15 Jan Average Days In Recon / Reconditioning By The Numbers
Are you measuring your Average Days in Recon? If the answer is “no,” then your actual all-inclusive number is probably double what you would like everyone to believe it is. And even worse, you may not even know what your recon team already knows about those numbers. Every 2.5 days of recon time adds another inventory turn, and the starting average at the low end is typically 10 days when it should be five days.
My previous AutoSuccess articles have focused on the importance of knowing where all your recon cars are at all times, which is possible to do with a new workflow technology and your mobile phone. Having this time-sensitive information made available right in the palm of your hand enables decision making to be done anywhere, any time.
The next level of recon control is responding to the “load,” or available manpower, across your resources. The first order of business would be balancing the load across your techs, followed by detail, photos, parts and even subcontractors. The importance of this load, or balance, is having a plan to get all the work completed without having any bottlenecks, which cause delay.
Below is one workflow example of how this may be accomplished:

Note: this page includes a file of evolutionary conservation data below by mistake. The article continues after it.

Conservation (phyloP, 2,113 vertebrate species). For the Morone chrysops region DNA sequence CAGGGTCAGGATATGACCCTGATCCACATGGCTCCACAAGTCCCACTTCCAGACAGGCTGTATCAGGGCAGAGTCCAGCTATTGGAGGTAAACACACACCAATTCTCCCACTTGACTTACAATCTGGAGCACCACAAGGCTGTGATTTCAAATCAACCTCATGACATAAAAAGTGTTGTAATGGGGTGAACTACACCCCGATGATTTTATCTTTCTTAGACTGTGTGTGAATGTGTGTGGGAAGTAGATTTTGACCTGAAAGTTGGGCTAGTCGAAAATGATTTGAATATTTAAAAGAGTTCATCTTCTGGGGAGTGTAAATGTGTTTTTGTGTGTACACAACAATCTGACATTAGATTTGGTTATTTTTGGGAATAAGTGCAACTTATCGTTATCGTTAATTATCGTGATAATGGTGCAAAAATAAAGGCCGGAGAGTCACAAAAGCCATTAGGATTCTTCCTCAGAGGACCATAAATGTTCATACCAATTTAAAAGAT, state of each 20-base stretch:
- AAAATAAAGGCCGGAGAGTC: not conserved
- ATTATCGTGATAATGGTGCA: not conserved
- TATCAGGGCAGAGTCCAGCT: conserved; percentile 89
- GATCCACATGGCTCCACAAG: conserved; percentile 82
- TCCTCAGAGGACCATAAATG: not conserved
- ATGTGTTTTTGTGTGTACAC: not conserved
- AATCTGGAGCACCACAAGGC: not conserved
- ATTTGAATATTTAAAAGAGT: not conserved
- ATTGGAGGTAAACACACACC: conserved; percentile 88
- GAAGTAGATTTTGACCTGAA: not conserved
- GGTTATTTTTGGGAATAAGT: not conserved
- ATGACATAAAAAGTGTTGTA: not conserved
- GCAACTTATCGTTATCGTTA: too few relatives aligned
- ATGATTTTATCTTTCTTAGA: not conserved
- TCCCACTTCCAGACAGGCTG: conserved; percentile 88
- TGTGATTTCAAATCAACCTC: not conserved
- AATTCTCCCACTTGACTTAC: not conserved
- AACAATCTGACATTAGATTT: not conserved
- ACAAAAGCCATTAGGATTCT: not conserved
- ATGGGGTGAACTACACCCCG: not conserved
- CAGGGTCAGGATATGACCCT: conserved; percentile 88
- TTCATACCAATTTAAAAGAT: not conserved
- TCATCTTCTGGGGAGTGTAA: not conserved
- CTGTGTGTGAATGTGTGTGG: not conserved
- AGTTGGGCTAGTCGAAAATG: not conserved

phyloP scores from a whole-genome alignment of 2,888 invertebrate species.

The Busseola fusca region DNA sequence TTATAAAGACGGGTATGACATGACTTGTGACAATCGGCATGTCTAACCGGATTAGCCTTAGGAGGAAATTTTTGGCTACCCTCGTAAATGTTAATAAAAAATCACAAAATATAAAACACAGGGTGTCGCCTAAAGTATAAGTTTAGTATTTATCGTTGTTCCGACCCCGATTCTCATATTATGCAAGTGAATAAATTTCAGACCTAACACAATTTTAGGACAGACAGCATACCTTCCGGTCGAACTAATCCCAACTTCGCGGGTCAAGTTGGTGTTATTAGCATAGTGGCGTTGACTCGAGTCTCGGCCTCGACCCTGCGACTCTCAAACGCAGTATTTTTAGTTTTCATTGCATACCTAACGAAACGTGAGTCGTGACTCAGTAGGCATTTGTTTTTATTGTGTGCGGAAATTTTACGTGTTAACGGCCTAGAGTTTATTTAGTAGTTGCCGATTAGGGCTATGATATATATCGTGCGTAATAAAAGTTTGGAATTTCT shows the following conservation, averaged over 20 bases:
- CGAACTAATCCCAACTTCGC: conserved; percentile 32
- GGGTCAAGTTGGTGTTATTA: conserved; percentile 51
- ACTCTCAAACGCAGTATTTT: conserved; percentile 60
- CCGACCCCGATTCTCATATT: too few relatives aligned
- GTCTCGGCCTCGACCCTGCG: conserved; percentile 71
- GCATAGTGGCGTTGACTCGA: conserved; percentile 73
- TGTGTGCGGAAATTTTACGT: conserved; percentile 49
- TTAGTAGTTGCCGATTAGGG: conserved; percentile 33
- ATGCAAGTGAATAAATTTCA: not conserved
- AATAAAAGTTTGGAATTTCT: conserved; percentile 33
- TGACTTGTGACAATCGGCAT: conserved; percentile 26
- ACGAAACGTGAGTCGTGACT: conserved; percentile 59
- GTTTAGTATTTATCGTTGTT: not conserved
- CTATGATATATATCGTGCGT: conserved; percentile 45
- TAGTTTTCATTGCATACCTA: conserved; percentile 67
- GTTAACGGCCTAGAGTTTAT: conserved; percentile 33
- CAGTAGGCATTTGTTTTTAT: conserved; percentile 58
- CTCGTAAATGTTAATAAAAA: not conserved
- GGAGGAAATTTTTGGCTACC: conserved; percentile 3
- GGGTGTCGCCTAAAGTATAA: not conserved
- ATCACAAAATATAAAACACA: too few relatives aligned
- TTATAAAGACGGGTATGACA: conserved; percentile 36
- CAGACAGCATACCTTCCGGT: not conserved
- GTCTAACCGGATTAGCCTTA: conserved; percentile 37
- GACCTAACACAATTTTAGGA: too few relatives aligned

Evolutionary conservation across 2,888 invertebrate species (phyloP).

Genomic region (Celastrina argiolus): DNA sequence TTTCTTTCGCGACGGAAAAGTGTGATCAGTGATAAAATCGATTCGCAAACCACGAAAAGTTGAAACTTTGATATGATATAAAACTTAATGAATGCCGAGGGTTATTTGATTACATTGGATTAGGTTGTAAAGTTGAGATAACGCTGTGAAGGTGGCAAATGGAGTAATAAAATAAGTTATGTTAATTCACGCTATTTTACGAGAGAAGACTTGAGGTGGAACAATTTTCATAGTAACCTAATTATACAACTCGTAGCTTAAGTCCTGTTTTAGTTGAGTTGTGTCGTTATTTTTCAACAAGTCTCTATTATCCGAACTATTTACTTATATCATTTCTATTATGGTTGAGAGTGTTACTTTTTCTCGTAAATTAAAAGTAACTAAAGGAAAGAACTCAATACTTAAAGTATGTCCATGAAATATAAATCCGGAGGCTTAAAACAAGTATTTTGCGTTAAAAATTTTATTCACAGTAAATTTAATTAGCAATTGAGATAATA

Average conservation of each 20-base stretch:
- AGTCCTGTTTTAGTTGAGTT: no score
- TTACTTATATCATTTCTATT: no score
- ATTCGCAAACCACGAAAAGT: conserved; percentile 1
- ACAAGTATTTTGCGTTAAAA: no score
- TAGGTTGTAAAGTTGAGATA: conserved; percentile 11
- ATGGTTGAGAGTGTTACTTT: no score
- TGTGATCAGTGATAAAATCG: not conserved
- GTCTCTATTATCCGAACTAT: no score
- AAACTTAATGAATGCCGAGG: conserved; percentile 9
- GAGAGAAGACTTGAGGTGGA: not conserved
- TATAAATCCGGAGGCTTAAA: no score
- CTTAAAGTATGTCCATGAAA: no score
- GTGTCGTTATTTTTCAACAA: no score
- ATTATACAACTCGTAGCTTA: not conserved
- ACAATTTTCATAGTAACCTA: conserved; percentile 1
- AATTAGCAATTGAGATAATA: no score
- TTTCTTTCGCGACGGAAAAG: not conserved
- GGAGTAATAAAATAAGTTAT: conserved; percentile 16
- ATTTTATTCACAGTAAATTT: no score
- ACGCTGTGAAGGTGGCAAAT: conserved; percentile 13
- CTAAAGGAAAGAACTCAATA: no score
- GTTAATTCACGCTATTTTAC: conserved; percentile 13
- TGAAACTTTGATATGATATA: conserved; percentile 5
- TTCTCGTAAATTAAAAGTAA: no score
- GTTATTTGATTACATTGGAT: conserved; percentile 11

- Purchase/Trade Intake
- Initial Photos
- Waiting Shop Dispatch (10 to 30 cars)
- Matt (one to three cars)
- Jason (one to three cars)
- Shane (one to three cars)
- Bill (one to three cars)
- Main Shop (Back-up)
- Parts Hold
- UCM Approval
- Final Photos
- Front Line Ready/QA
Four techs can each handle 35 to 40 cars/month, be dedicated to recon, share customer pay work or rotate into recon to support the intake rate. Cars in “Waiting for Shop” are completely visible and color-coded based on hours in that step. Each tech performing inspections will electronically communicate the recommended repairs to the UCM in sufficient detail, including costs, for the approval of all or a subset of the repairs. The UCM, using a mobile phone, can respond in minutes from anywhere, which puts the UCM in the ideal “sense of urgency” position. At this point, the tech then pulls all parts and completes the mechanical work.
An interesting point that has been uncovered with this approach is that the techs like the ability to control what is displayed as “complete.” This also allows them to compare their averages against other techs. Management can then adjust the number of techs needed to minimize the number of cars waiting for dispatch.
This past year, more dealers have found more success by replacing their ineffective spreadsheet with a real-time workflow system. These dealerships have taken a huge leap forward, allowing each of them to ne tune their individual reconditioning processes. This online system provides an automatic data feed which ensures accountability and transparency at each step of the recon process. All this gets measured for a true calculation of time to market. Armed with this real-time data, management can now establish measurable goals to incentivize their recon team to make sure that everyone shares a visible component of the goal.
Dennis McGinn is the founder and CEO of Rapid Recon. He can be contacted at 866.268.3582, or by e-mail at firstname.lastname@example.org